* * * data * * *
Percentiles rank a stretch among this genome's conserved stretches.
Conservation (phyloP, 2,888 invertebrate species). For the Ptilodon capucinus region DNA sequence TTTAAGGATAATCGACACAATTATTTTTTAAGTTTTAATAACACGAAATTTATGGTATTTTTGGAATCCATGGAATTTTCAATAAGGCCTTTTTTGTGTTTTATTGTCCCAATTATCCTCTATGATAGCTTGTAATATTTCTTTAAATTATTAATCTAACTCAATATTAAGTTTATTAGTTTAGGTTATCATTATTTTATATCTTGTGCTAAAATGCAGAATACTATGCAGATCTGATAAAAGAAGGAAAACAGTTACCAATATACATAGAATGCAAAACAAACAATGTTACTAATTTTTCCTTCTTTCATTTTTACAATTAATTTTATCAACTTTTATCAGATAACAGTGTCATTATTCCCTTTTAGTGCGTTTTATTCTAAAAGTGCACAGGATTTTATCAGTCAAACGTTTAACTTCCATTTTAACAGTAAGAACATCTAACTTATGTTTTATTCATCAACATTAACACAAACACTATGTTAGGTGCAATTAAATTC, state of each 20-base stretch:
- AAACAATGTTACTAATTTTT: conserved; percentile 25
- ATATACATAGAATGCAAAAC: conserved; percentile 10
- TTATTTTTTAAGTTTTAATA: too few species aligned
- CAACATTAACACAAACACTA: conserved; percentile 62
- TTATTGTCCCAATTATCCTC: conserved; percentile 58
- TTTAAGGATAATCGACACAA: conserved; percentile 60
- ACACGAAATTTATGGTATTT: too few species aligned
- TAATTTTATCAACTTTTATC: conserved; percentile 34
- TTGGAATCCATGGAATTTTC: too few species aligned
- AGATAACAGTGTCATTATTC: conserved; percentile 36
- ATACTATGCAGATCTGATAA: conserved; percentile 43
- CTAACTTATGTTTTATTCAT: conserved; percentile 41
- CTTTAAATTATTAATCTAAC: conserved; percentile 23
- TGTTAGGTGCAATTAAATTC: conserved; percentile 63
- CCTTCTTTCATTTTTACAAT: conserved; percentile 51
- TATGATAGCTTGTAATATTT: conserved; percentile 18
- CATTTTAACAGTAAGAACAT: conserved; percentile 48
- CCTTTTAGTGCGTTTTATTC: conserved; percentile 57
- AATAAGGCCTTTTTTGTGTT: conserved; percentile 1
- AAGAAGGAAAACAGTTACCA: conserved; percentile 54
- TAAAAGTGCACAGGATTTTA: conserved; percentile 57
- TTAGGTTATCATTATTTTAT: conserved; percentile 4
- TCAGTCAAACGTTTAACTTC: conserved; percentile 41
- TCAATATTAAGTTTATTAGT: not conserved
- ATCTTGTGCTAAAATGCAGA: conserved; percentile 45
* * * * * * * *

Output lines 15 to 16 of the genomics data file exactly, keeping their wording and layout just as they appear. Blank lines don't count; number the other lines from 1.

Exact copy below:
- CTTTAAATTATTAATCTAAC: conserved; percentile 23
- TGTTAGGTGCAATTAAATTC: conserved; percentile 63